XP, FUD, Doom and Gloom
The internet is abuzz with the end of support for Windows XP, 13 years after Microsoft released it. I knew this day was coming, so I switched on an old netbook I have lying around to get the final trickle of updates. After it updated, it warned me that support for the OS has ended. Duly noted.
Estimates claim that about 28% of all computers in the world are still running Windows XP. There has been a tremendous psychological push from Microsoft and third parties to update the software (and often, the hardware) and to put XP to sleep.
The major argument against using the unsupported OS are potential security issues which will only become apparent now that support has ended. The expectation is that hackers have hoarded zero-day exploits and will only use them now that Microsoft will no longer be plugging the holes.
While this is a logical presumption, I do not believe for one second that it is nearly as grounded in reality as the doomsayers are claiming. Let me elaborate.
My first contention is that most security issues with ANY operating system stem from user ignorance, not from lack of support. To put it bluntly, even malware is usually a case of PEBCAM. Therefore, if you are the kind of person who installs "download now for free" type of software, no update will help you. On the contrary, if you are reasonable enough, a patched system behind a firewall and run from a non-admin account will be pretty damn secure.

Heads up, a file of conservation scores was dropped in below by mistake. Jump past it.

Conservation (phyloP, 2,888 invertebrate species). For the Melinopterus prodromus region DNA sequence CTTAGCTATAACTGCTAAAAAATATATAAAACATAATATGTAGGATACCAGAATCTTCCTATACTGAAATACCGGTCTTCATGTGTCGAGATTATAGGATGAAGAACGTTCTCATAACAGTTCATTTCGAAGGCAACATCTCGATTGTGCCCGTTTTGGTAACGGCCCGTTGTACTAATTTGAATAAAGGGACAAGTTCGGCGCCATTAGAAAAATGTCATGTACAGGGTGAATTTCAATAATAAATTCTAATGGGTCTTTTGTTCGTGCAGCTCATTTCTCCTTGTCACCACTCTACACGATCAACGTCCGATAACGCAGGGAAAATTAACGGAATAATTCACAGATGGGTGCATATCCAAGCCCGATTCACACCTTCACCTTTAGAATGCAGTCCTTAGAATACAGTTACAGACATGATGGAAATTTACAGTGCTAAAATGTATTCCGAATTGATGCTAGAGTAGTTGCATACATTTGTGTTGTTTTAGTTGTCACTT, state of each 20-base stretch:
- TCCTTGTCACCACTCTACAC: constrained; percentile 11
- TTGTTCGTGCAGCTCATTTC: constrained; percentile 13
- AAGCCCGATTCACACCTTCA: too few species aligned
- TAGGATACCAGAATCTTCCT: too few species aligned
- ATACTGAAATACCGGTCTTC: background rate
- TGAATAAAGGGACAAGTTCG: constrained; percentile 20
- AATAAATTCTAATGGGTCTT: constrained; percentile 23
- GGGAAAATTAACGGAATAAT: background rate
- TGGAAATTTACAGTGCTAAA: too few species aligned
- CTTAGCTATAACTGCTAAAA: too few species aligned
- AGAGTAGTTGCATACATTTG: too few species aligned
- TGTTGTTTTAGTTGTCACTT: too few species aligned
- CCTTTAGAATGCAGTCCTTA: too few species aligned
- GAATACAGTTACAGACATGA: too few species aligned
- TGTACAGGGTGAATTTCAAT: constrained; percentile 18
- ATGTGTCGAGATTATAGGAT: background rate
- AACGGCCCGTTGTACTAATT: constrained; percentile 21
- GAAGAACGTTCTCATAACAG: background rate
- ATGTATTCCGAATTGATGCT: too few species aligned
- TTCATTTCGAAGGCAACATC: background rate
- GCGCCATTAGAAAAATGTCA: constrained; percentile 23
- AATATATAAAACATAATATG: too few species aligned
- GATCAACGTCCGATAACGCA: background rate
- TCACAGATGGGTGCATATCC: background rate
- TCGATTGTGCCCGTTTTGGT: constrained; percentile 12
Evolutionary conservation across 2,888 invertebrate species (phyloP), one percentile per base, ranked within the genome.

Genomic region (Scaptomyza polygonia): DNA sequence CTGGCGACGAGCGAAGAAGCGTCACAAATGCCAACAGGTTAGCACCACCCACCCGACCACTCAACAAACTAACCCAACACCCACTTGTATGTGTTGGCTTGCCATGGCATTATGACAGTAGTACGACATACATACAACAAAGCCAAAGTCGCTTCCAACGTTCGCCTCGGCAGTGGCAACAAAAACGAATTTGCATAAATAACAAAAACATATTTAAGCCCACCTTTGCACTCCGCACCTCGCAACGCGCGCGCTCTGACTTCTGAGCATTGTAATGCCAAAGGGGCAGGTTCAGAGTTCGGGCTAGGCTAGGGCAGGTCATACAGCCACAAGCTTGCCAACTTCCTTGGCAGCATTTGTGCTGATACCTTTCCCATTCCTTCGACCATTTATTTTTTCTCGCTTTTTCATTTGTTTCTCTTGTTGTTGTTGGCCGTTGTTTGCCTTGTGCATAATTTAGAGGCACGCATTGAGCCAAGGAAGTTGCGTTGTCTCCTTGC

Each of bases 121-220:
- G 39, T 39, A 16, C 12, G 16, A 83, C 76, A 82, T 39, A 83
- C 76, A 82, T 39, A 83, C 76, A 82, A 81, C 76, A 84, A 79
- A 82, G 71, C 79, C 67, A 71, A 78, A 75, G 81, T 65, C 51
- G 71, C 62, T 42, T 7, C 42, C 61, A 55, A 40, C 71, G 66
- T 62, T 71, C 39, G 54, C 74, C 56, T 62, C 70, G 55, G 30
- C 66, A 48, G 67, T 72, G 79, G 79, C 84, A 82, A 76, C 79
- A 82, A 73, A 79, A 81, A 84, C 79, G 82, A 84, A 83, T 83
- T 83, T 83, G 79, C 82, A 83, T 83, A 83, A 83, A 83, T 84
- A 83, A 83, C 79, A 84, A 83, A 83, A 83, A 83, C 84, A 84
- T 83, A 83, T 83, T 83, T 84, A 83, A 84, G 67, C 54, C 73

Second, I believe that many companies as well as professionals have a vested interest in creating a sense of insecurity about computers. FUD, excuse the pun, is some peoples bread and butter. They want you to buy their hardware and their AV and their services -- even if you don't need them.
Think how shoemakers would feel if you never wore out your shoes? Once we're adults, we keep the same shoe size -- so basically a few pairs of shoes would be enough to last us a lifetime, provided we could wear and clean them without any damage. We could even pass them on to our kids (my dad and I have the same shoesize). We keep buying new ones though, and so shoemakers keep selling more.
Same thing with OSes -- if we stop buying new ones (or paying for updates), then those who write software for a living will be out of a job. They need us to need a new OS every few years, even if the old OS still works for all our purposes.
Now, it is inevitable that some XP machines will get hacked, and it could involve zero-day exploits. When that happens, there will be numerous website which will go "Aha! Told you so!", so there will be no way to miss it. It will be blown of proportion for sure.
I say, bring it on! I will be counting the days before proof of a serious problem with Windows XP is presented. I reserve the right to mock all the doomsayers until that day.
Posted from Windows XP.